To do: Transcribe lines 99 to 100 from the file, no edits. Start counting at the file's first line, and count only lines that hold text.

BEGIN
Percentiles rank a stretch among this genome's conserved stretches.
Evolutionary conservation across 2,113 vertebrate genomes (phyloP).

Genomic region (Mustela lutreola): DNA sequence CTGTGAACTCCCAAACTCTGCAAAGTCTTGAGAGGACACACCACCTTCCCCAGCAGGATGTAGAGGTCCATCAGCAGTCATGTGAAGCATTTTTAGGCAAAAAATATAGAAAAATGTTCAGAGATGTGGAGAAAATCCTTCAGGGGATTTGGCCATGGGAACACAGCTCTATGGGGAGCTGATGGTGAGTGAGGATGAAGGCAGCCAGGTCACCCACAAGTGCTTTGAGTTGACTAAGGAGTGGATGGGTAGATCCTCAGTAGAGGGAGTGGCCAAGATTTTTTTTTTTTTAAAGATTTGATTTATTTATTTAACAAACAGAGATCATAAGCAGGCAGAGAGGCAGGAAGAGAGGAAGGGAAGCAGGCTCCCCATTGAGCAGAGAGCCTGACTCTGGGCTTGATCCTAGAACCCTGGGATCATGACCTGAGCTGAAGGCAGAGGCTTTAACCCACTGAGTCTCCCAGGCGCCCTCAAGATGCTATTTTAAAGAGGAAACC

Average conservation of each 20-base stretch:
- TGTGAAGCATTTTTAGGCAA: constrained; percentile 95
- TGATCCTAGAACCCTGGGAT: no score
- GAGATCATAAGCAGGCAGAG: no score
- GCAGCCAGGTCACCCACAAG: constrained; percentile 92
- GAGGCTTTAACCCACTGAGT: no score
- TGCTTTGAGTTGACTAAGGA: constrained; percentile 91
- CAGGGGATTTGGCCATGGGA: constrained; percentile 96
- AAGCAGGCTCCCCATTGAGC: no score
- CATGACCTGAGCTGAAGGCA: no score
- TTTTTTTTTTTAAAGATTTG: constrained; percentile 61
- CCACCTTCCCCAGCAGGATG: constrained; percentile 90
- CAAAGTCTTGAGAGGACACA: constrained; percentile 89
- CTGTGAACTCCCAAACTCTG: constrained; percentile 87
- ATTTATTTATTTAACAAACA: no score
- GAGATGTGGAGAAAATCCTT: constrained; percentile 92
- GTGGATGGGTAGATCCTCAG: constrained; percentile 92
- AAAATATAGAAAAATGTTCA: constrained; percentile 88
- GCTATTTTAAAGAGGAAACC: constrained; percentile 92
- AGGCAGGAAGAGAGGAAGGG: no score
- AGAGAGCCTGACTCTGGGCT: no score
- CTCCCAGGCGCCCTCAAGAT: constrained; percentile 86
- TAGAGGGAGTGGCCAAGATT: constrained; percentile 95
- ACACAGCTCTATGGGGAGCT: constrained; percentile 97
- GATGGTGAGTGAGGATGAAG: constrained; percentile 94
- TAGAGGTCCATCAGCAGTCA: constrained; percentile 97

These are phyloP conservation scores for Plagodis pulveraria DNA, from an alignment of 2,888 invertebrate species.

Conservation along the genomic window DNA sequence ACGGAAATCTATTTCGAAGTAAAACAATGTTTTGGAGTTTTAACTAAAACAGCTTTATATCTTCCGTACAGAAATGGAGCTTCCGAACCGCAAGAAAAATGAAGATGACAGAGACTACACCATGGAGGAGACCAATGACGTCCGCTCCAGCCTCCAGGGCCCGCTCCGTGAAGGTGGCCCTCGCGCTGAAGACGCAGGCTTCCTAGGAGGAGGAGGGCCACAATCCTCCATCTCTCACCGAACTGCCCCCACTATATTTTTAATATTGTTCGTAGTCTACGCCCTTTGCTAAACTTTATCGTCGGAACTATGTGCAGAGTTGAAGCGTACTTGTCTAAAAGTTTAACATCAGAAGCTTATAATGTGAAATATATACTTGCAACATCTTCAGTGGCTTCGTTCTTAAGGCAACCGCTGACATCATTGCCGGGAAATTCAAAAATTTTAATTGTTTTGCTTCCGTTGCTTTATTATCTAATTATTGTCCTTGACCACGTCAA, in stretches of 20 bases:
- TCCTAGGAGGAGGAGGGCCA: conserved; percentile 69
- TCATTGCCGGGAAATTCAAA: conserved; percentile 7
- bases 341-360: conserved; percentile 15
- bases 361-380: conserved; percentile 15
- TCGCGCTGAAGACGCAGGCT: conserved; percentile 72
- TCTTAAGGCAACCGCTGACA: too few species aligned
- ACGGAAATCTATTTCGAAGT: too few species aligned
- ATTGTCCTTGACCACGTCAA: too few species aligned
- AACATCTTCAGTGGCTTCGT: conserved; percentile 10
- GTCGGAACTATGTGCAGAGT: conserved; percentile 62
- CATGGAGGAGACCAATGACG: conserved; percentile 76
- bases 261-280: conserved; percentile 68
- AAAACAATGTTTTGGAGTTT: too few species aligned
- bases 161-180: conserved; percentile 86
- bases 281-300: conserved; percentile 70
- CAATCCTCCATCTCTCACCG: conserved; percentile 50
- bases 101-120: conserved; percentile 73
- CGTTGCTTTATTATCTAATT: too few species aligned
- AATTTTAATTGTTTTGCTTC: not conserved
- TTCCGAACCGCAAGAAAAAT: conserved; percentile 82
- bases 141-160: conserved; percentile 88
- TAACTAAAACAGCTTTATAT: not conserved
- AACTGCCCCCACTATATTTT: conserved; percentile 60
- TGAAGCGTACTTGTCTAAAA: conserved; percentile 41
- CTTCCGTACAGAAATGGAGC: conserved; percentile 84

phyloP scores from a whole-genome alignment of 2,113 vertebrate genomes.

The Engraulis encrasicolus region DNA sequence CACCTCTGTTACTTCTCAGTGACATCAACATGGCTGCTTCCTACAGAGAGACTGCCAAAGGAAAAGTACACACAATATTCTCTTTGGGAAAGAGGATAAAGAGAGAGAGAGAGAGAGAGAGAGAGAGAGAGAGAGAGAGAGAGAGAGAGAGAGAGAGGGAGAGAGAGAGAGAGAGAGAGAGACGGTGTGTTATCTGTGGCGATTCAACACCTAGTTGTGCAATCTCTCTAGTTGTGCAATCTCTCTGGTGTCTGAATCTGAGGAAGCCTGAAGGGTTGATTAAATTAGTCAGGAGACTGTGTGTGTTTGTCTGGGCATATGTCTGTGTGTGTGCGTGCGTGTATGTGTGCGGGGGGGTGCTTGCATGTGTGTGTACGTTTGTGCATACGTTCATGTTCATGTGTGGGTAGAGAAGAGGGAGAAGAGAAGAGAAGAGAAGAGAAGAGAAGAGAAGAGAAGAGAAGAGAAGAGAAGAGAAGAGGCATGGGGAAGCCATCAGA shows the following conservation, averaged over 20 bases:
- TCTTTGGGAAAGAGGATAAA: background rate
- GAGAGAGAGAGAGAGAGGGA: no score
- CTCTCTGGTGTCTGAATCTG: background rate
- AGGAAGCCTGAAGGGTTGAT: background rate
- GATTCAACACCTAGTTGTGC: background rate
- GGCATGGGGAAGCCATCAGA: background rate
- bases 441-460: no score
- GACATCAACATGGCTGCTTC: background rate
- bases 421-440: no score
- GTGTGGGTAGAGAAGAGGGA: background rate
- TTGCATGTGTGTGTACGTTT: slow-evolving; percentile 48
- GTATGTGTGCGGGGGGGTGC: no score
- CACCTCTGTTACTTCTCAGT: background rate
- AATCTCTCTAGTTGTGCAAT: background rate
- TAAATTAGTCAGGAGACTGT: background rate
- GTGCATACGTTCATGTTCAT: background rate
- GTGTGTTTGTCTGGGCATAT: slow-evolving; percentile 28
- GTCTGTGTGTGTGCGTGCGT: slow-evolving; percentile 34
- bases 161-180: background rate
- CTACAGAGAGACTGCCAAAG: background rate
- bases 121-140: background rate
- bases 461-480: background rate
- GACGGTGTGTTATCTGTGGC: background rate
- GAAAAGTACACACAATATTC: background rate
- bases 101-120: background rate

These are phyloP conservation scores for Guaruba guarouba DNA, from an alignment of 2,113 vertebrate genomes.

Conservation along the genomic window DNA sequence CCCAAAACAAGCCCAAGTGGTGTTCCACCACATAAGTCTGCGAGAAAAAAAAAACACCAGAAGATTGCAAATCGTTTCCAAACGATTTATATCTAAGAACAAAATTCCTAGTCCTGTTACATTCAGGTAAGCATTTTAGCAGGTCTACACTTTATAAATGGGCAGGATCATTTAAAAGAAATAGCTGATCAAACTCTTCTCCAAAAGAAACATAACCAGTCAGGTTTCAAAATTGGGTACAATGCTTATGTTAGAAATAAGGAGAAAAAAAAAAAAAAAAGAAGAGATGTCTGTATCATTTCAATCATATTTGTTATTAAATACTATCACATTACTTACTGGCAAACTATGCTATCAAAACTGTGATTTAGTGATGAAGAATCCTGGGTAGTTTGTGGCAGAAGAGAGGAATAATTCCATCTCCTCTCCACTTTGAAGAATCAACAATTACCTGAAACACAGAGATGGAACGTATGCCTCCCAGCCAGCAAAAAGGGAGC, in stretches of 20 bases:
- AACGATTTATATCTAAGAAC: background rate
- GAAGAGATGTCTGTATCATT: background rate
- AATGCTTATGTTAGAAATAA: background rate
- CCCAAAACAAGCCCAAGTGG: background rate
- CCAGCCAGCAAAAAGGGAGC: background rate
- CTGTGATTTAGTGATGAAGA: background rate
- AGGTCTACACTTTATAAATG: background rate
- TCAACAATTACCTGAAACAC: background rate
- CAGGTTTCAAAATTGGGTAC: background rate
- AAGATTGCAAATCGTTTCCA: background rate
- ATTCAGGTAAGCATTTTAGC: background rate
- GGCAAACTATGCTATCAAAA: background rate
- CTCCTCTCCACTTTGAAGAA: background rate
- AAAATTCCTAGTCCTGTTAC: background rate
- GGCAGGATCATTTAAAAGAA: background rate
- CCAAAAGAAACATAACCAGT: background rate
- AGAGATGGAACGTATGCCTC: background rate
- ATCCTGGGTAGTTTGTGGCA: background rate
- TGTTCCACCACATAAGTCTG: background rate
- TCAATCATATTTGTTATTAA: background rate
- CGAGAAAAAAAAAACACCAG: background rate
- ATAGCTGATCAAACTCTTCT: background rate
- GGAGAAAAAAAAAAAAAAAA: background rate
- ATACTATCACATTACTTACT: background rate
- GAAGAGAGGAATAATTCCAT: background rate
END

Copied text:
- AAAATTCCTAGTCCTGTTAC: background rate
- GGCAGGATCATTTAAAAGAA: background rate